There aren't very many movies about adolescence that get it right.
Fish Tank does. It's about desperation, powerlessness, frustration, naivete, heartbreak, painful awkwardness, and sexual and emotional vulnerability. Living in the British projects with a careless and abusive mother, Mia (Katie Jarvis) is an enraged teen who takes a liking to her mother's new boyfriend Connor (Hunger's Michael Fassbender). He returns the affection, a little too much, and a curious relationship develops between the two.
Fish Tank has been the subject of constant praise since it opened at Cannes last year, and it's clear why: The characters are compelling, the performances pitch-perfect, and the story well crafted. Interspersing a portrait of an ugly life with moments of surprising beauty—cloudy landscapes, happy photographs, a stormy gray sea—it paints a crystal clear picture of an individual life.
Jarvis in particular turns in a stunning performance, walking the line between childish naivete and adult savvy with perfect poise. Mia is a girl too angry and desperate to be afraid, an aspiring dancer who takes her moves from hiphop music videos and attempts to break dance with all the wobbly self-doubt of adolescence—that is, when she's not picking fights with other girls her age, roughnecks in the nearby trailer park, her friend's surly father, or whoever else walks by.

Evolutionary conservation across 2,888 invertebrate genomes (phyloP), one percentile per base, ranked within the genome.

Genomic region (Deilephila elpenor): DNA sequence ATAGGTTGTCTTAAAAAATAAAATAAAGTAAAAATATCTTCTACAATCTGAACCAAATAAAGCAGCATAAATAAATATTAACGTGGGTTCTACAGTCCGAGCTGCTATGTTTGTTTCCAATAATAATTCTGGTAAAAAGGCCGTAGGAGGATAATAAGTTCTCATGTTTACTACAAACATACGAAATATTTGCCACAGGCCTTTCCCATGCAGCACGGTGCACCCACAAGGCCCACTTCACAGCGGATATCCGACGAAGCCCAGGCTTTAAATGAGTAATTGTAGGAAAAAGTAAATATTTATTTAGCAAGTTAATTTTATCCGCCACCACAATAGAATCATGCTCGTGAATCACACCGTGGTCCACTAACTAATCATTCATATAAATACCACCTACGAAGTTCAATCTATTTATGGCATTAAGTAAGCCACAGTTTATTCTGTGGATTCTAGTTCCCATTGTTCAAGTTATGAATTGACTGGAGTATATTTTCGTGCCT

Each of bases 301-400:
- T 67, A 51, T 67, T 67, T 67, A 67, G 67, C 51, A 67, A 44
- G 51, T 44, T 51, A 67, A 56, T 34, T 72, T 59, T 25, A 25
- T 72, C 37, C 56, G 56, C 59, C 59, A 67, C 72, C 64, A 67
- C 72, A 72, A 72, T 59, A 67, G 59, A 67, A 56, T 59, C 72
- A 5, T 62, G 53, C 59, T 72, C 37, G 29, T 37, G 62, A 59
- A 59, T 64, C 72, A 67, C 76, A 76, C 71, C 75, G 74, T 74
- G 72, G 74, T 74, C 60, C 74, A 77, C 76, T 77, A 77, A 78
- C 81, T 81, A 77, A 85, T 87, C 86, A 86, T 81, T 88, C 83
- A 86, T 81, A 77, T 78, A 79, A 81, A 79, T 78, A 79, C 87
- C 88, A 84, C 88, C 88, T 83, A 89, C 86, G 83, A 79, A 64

This deeply effective character study did such a good job of pulling me into Mia's experiences that when the movie hit its climax, adrenaline nearly sent my heart flying through my ribcage, because I believed in Mia, and everything that happened to her was happening to me.
Catch Fish Tank at the Landmark Varsity this week: Opens tomorrow, plays through next Thursday at 1:30, 4:20, 7:00, and 9:35. One week only—don't miss it. For real.